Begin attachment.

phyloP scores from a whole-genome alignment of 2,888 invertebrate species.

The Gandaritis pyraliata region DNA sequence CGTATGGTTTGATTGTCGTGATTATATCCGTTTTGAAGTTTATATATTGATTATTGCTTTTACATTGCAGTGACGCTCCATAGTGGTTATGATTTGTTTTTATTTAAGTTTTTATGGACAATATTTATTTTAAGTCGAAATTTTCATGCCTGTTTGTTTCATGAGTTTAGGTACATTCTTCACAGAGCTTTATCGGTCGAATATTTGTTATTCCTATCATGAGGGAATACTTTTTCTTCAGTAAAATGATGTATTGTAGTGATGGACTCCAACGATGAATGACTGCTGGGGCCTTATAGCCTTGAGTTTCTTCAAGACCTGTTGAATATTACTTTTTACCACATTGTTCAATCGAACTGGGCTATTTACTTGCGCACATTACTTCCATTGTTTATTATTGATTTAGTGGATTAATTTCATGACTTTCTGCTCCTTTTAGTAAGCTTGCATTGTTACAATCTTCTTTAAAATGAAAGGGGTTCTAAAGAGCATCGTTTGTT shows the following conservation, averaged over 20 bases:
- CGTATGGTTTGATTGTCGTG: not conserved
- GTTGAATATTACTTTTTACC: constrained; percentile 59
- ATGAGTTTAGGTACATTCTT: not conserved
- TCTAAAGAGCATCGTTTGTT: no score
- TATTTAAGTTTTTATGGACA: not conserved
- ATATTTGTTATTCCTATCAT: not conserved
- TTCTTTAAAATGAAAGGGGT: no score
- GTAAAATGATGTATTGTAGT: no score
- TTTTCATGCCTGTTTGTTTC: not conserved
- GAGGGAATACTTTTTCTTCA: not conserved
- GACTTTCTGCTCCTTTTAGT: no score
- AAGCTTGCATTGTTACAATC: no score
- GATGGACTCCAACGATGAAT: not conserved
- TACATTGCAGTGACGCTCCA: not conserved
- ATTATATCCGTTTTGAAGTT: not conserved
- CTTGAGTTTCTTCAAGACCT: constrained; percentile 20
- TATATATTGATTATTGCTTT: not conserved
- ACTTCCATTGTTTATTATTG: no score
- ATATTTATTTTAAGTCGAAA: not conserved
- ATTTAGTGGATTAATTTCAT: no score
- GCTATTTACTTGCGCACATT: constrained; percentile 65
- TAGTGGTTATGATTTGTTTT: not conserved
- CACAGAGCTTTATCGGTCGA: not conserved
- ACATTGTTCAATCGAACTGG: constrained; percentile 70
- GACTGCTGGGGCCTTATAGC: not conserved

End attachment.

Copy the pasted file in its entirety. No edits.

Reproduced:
phyloP scores from a whole-genome alignment of 2,888 invertebrate species.

The Gandaritis pyraliata region DNA sequence CGTATGGTTTGATTGTCGTGATTATATCCGTTTTGAAGTTTATATATTGATTATTGCTTTTACATTGCAGTGACGCTCCATAGTGGTTATGATTTGTTTTTATTTAAGTTTTTATGGACAATATTTATTTTAAGTCGAAATTTTCATGCCTGTTTGTTTCATGAGTTTAGGTACATTCTTCACAGAGCTTTATCGGTCGAATATTTGTTATTCCTATCATGAGGGAATACTTTTTCTTCAGTAAAATGATGTATTGTAGTGATGGACTCCAACGATGAATGACTGCTGGGGCCTTATAGCCTTGAGTTTCTTCAAGACCTGTTGAATATTACTTTTTACCACATTGTTCAATCGAACTGGGCTATTTACTTGCGCACATTACTTCCATTGTTTATTATTGATTTAGTGGATTAATTTCATGACTTTCTGCTCCTTTTAGTAAGCTTGCATTGTTACAATCTTCTTTAAAATGAAAGGGGTTCTAAAGAGCATCGTTTGTT shows the following conservation, averaged over 20 bases:
- CGTATGGTTTGATTGTCGTG: not conserved
- GTTGAATATTACTTTTTACC: constrained; percentile 59
- ATGAGTTTAGGTACATTCTT: not conserved
- TCTAAAGAGCATCGTTTGTT: no score
- TATTTAAGTTTTTATGGACA: not conserved
- ATATTTGTTATTCCTATCAT: not conserved
- TTCTTTAAAATGAAAGGGGT: no score
- GTAAAATGATGTATTGTAGT: no score
- TTTTCATGCCTGTTTGTTTC: not conserved
- GAGGGAATACTTTTTCTTCA: not conserved
- GACTTTCTGCTCCTTTTAGT: no score
- AAGCTTGCATTGTTACAATC: no score
- GATGGACTCCAACGATGAAT: not conserved
- TACATTGCAGTGACGCTCCA: not conserved
- ATTATATCCGTTTTGAAGTT: not conserved
- CTTGAGTTTCTTCAAGACCT: constrained; percentile 20
- TATATATTGATTATTGCTTT: not conserved
- ACTTCCATTGTTTATTATTG: no score
- ATATTTATTTTAAGTCGAAA: not conserved
- ATTTAGTGGATTAATTTCAT: no score
- GCTATTTACTTGCGCACATT: constrained; percentile 65
- TAGTGGTTATGATTTGTTTT: not conserved
- CACAGAGCTTTATCGGTCGA: not conserved
- ACATTGTTCAATCGAACTGG: constrained; percentile 70
- GACTGCTGGGGCCTTATAGC: not conserved